Seed to Supper participants will receive this “Beginners guide to low-cost vegetable gardening” when they register for either the online or offline offered by New Mexico State University’s Ideas for Cooking & Nutrition Program. Seed to Supper participants will receive vegetable seeds for planting a garden. Image Courtesy NMSU
NMSU’s Cooperative Extension Service efforts help with access to seeds, gardening guidance during public health emergency
New Mexicans have the opportunity to plant seeds and grow a vegetable garden while staying home and social distancing, thanks to New Mexico State University’s Seed to Supper program.
Part of NMSU’s Cooperative Extension Service, the Seed to Supper program provides free seeds and gardening guidance to New Mexicans who register for the online course or who participate offline with a paper-based booklet on introductory gardening techniques. (The booklet is available in both English and Spanish.)
Seed to Supper is federally-funded by the Supplemental Nutrition Assistance Program (SNAP) and was created by NMSU’s Ideas for Cooking & Nutrition (ICAN) program.
New Mexico Agriculture Secretary Jeff Witte said this is a perfect opportunity for families during the spring planting season.
“This program aims to support physical distancing and bolster New Mexicans’ access to healthy food during the COVID-19 health emergency,” said Witte. “It’s also an excellent educational opportunity for families to learn about agriculture in our state.”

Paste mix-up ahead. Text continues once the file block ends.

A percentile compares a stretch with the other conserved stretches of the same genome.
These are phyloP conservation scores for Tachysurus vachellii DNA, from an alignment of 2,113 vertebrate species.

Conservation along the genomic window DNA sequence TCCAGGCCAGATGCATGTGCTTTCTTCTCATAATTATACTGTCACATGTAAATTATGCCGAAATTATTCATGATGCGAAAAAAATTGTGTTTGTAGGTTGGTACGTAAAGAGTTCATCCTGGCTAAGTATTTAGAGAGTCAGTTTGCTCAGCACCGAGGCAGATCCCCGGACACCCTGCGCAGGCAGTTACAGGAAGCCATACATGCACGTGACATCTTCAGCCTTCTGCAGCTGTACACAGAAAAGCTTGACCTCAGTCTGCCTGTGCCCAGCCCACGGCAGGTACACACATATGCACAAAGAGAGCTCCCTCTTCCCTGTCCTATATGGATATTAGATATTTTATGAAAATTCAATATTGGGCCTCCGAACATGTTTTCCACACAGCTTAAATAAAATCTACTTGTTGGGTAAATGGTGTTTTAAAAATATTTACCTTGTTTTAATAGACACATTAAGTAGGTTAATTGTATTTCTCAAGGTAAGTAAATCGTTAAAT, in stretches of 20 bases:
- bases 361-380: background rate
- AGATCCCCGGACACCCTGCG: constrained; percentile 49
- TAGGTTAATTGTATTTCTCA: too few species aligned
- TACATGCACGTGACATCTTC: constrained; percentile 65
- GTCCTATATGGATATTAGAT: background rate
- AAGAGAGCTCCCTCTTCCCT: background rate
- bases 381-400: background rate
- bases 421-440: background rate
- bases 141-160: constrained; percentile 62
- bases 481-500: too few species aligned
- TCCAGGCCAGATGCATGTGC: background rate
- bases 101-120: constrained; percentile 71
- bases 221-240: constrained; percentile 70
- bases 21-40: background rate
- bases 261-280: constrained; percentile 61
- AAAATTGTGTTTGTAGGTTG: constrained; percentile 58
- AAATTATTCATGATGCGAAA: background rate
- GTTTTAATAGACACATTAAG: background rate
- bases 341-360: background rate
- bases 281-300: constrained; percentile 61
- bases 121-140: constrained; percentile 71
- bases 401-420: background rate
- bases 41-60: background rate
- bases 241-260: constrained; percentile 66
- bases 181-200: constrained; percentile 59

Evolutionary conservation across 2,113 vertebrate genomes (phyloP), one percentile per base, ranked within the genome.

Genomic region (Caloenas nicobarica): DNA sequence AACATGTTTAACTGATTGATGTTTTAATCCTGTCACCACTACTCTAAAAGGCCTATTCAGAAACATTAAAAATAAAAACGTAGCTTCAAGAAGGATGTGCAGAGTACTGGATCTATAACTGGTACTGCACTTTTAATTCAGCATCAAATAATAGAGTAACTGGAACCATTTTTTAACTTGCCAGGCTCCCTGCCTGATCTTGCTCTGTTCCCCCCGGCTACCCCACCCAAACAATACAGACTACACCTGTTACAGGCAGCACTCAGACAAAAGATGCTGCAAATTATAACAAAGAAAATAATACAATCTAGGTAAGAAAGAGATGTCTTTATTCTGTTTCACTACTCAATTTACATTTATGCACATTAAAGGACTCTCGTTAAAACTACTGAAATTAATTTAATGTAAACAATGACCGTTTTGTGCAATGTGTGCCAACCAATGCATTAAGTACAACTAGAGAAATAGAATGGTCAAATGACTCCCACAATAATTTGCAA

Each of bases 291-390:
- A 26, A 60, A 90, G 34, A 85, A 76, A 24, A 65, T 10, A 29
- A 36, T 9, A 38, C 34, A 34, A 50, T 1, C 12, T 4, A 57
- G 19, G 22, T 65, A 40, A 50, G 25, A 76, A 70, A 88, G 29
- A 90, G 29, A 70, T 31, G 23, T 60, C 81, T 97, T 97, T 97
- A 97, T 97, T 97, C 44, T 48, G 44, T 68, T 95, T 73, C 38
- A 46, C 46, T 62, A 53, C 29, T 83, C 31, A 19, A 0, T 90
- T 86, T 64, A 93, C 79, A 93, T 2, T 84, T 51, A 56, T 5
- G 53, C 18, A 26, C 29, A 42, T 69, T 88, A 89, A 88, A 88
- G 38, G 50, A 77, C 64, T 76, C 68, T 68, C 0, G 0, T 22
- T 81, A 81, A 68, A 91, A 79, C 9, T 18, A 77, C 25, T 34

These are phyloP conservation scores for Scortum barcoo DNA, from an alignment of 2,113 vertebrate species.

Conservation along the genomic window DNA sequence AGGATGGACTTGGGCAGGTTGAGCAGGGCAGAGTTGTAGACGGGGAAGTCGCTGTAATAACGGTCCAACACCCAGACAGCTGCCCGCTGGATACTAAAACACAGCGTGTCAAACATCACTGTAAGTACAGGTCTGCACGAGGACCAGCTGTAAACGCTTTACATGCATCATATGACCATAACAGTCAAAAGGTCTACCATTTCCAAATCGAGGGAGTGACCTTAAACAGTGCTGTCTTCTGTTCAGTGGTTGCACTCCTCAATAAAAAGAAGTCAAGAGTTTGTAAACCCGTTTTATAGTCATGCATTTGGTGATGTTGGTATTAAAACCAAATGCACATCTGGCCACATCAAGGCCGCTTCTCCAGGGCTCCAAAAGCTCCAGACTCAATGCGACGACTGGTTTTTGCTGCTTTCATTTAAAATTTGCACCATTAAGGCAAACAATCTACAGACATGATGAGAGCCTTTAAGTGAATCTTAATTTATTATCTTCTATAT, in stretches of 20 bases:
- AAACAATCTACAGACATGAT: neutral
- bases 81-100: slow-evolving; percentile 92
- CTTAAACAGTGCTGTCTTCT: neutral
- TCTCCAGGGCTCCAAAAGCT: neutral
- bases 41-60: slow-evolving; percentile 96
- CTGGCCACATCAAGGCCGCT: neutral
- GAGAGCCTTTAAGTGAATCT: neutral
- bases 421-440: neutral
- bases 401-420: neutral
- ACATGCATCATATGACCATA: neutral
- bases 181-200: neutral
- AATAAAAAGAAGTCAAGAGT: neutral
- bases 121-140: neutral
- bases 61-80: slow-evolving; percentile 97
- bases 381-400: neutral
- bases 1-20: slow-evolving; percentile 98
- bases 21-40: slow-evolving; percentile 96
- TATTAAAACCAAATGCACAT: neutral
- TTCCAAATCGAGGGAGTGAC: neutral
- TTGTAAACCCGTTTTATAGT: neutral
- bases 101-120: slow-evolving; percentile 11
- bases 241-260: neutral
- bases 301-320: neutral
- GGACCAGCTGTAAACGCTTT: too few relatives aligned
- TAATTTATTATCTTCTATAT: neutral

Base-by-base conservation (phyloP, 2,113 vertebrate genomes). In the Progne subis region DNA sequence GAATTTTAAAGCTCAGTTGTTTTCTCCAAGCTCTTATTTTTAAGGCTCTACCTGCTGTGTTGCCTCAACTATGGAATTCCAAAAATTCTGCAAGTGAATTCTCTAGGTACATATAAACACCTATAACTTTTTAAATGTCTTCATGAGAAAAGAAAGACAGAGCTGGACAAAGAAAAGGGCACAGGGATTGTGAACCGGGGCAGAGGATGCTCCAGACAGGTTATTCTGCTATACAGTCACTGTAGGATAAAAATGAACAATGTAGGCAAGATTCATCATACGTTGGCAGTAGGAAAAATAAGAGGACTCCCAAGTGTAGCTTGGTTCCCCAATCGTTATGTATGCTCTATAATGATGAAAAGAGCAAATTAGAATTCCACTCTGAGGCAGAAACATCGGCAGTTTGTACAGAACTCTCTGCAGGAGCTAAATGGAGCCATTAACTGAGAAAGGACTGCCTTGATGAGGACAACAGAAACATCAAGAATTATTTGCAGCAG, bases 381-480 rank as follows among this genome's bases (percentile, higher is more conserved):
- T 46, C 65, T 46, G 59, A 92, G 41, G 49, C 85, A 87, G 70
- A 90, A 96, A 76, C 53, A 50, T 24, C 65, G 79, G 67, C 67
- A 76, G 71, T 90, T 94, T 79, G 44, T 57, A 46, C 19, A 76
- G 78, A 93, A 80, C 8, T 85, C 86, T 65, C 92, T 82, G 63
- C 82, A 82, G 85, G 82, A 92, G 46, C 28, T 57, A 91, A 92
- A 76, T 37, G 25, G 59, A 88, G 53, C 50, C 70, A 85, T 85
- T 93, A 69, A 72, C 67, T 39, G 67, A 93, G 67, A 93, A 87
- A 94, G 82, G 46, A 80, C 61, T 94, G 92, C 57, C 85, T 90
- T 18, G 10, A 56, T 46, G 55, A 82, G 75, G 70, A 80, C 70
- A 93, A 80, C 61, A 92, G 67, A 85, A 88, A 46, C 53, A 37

New Mexicans who wish to participate in this free program can sign up at this link, or call 1-877-993-3637 during business hours to speak with someone or leave a message. Participants will receive:
- Four packets of vegetable seeds appropriate to their region of New Mexico. Options may include leafy greens, melons, root vegetables and squash.
- A “Quick tips” guide on how to start a vegetable garden at home (including guidance for families whose housing arrangements require container gardening).
“Now is the perfect time to learn to grow your own food, and we can help,” said Sally Cassady, ICAN Food Systems Specialist with the NMSU College of Agriculture, Consumer and Environmental Sciences. “Start with something simple, like growing lettuce in a container. Your confidence will grow along with your garden, and soon you’ll be enjoying your own harvest – in your own home.”
The majority of the program’s financial support comes from federal SNAP funds. For New Mexicans who wish to participate but are not eligible to participate in SNAP, booklets will be provided by NMSU’s Cooperative Extension Service.
“Part of the NMSU College of Agricultural, Consumer and Environmental Sciences, the Cooperative Extension Service’s mission is to provide research-based information to improve New Mexicans’ lives,” said Dean Rolando Flores, Chief Administrative Officer at the College of ACES. “We are proud to offer this resource to help all New Mexicans during this pandemic.”
NMSU Extension offices are located in every county in the state. Visit the Extension website to locate the office in your county.